It certainly came with its challenges, and sadly still does. I was raised a Catholic and went to a Catholic school as most of us are. Most gay Filipinos who are Catholic must grapple with the fact that the Catholic Church still holds quite an arcane, anti-LGBTQ stance. My school was a very heteronormative environment. Education was very “straight” focused – you will find a nice girl one day to marry and produce lots of babies…there was no room for “different ideas” to this family unit image. It also didn't help that back in those days, we had very few positive LGBTQ role models in the Philippines to look up to. This has changed massively over the past 10 years. Children at school today receive a much wider education to include things like gay sex and transgender issues.

In addition, growing up, Filipino society had a strong macho culture – ie men must act like “men” – doesn't show any emotion, produces lots of babies, and establishes his social status through dominance over women (and of course gay men). I find the younger generation to be a lot different – more accepting and far more open-minded.

Gay life in the Philippines Rione interview about Manila gay scene
Rione posing during a photography workshop at Tagaytay (near Manila)

Did you ever encounter any homophobia growing up?

At school I was a bit girly acting so would get a lot of name-calling from the other guys. I also hate sport and was never really into things like soccer like all the other boys were. Otherwise, I've been fortunate not to have experienced anything violent or explicitly homophobic.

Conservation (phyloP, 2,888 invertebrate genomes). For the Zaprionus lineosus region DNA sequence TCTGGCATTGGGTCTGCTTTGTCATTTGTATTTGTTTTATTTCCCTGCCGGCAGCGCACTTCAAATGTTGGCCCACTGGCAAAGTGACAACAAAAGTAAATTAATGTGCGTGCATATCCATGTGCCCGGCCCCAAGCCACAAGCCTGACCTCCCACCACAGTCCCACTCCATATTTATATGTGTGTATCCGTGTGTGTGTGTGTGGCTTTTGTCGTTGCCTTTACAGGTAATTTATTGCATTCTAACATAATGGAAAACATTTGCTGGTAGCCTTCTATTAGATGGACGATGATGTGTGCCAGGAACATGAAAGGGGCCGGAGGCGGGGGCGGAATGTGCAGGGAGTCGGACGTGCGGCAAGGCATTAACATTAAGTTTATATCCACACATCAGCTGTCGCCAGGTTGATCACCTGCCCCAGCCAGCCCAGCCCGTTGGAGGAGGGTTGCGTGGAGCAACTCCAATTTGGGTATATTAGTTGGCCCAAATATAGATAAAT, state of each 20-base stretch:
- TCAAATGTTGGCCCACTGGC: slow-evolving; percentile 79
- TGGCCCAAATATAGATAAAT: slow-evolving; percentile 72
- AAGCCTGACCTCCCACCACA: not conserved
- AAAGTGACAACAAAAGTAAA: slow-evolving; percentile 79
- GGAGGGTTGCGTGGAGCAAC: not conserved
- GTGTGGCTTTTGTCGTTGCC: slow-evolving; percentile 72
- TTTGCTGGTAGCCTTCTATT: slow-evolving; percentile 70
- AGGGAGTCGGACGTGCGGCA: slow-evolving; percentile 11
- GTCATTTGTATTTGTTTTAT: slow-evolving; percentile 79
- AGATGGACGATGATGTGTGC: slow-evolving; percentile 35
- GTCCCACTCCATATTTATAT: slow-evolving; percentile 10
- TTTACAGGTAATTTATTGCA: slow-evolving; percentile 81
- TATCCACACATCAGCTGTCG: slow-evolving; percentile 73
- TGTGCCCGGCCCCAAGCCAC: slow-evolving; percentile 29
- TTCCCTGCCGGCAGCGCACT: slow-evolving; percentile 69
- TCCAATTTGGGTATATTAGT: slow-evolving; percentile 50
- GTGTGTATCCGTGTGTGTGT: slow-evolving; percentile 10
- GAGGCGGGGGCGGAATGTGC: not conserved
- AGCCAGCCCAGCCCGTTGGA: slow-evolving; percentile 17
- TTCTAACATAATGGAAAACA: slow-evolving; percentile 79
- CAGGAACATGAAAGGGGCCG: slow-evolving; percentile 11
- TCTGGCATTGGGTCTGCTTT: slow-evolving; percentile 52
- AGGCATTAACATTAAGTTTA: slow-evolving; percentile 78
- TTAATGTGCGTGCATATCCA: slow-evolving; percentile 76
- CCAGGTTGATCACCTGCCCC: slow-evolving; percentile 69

In terms of my employment, I am very lucky because the industry I work in (ie media and arts) is very tolerant and accepting of the LGBTQ community. But the corporate sector is more conservative: some of my friends who work in this sector would just not risk being “out” at work for fear of it negatively impacting their career.

Having said that, in one job interview with the VP of a big mall chain, he kept focusing on my sexuality, asking questions like: ‘who do you live with?’ and ‘are you single?’. Luckily it didn’t get too graphic beyond this – probably because the look on my face told him not to go there!

Rione Manila gay scene and gay life in the philippines interview
Bitch purlEEEZE! Rione's face expression to overly intrusive interview man!

What's the gay scene like in the Philippines?

The main big cities like Manila, Quezon City and Cebu (where I'm from) have the largest gay scenes with bars, clubs, and other hangouts. I love the gay scene of Manila the best. It's constantly evolving, with more and more queer hangouts opening all the time.